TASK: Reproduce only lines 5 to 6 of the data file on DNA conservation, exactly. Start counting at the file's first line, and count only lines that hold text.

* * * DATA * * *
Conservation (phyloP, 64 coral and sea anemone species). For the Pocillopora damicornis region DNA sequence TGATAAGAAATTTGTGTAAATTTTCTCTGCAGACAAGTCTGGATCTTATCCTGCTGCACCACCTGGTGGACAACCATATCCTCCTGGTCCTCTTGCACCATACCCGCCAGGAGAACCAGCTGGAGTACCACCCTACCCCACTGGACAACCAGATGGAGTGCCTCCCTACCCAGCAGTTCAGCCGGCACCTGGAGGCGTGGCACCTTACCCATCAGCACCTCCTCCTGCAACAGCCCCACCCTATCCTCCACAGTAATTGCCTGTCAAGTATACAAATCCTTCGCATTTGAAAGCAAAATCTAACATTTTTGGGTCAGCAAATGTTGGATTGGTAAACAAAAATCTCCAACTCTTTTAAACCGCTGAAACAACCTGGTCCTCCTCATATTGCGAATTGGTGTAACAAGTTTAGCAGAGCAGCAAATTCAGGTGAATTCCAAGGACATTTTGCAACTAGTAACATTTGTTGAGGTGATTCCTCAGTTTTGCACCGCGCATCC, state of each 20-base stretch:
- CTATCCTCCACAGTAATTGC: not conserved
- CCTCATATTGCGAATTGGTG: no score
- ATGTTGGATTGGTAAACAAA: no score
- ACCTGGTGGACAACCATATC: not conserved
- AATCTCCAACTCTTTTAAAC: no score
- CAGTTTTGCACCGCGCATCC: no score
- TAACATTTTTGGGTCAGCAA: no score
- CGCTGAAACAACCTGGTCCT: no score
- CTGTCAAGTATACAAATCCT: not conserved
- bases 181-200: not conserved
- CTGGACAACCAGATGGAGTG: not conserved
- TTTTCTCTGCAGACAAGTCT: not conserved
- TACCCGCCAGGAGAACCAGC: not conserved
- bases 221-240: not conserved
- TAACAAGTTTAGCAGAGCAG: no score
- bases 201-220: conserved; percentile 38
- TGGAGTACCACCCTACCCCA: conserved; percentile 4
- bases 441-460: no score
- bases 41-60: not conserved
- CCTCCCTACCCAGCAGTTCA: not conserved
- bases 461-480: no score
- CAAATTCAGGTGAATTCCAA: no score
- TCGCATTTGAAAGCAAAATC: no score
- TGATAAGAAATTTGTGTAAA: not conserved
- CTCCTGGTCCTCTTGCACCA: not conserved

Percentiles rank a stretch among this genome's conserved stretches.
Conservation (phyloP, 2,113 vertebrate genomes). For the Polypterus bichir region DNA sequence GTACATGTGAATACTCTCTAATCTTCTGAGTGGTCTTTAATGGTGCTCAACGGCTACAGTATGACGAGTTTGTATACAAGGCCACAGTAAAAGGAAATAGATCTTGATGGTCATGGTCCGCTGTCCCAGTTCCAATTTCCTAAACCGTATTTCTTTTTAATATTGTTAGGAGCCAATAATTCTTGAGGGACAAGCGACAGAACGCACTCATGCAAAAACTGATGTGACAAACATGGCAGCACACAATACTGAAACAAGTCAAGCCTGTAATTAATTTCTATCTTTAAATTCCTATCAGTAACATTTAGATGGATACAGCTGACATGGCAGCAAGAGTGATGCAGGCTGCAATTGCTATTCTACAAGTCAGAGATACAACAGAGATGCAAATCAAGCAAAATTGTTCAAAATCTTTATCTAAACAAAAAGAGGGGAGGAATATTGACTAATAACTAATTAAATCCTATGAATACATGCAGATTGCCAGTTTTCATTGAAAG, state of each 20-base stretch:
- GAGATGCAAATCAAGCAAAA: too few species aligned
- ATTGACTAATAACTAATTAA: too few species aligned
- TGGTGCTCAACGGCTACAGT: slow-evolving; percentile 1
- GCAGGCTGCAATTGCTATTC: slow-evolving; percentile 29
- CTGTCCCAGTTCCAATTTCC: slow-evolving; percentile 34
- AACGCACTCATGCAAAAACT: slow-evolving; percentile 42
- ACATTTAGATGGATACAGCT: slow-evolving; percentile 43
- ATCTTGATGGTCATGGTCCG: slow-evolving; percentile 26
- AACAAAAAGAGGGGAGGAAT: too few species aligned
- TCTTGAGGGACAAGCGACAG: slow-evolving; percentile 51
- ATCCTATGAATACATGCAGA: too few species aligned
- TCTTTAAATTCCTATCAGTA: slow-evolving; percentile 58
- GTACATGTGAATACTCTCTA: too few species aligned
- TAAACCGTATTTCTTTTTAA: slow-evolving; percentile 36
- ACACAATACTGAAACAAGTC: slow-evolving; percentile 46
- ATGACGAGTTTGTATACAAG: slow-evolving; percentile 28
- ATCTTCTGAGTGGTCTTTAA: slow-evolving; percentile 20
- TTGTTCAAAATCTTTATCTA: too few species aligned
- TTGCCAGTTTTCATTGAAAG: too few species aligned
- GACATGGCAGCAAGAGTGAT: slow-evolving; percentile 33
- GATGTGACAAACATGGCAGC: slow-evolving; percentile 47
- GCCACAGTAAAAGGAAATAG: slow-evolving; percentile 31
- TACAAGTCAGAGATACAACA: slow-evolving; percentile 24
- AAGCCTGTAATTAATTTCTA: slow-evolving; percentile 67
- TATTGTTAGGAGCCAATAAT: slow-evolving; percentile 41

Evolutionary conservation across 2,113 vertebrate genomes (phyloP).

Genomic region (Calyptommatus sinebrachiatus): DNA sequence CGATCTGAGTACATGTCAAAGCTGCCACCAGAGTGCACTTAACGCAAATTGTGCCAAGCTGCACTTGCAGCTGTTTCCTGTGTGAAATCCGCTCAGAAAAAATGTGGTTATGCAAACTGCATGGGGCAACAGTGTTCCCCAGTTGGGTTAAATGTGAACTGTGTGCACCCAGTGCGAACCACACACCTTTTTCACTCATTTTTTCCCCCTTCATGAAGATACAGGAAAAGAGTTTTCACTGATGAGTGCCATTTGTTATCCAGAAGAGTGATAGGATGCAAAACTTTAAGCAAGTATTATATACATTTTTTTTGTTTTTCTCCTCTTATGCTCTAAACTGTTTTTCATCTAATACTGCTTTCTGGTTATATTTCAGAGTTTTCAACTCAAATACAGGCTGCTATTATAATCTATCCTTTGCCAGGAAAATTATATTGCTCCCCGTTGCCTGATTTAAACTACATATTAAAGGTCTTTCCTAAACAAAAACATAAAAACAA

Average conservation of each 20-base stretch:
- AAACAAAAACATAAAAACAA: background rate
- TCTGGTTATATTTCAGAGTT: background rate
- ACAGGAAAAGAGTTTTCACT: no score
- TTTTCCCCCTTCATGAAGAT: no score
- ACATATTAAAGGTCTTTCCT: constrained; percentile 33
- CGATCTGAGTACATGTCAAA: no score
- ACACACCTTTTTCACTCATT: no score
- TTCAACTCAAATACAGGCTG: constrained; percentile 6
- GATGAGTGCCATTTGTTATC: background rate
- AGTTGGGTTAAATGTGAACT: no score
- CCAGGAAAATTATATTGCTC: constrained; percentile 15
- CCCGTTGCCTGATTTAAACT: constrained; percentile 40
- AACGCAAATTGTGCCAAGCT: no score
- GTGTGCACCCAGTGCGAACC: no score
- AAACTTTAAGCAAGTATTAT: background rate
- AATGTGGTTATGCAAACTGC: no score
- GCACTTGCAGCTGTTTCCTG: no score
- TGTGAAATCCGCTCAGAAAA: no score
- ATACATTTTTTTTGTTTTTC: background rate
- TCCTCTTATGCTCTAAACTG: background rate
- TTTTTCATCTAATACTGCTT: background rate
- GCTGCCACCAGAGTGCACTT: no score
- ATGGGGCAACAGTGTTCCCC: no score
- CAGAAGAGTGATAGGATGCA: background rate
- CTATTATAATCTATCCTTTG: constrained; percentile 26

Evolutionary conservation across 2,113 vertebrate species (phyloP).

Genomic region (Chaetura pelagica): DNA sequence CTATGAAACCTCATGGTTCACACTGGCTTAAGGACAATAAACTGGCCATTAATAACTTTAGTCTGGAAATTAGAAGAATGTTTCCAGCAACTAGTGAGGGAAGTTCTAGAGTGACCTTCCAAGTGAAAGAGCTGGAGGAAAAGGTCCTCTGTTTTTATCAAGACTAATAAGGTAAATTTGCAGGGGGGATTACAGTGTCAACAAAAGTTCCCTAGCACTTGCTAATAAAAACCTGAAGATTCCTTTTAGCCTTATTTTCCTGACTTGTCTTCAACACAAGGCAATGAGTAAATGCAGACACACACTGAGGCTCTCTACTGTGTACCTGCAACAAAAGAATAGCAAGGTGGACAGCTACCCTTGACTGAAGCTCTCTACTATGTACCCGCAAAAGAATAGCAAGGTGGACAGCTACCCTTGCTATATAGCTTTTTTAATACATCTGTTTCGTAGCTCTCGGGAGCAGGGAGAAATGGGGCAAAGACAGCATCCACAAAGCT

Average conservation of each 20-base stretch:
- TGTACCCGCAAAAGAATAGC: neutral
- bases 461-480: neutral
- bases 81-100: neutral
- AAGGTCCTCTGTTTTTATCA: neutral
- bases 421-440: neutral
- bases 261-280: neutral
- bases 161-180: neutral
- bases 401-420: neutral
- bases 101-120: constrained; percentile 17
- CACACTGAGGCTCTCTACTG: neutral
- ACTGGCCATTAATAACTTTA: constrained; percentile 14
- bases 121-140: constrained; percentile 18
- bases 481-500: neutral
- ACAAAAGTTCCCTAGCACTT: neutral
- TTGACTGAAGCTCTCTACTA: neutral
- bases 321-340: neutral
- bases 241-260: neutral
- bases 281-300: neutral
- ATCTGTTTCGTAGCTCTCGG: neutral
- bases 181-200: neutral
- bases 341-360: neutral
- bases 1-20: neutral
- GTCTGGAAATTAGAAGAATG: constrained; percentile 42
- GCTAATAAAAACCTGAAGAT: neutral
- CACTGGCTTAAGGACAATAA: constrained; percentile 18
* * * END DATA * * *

- ACCTGGTGGACAACCATATC: not conserved
- AATCTCCAACTCTTTTAAAC: no score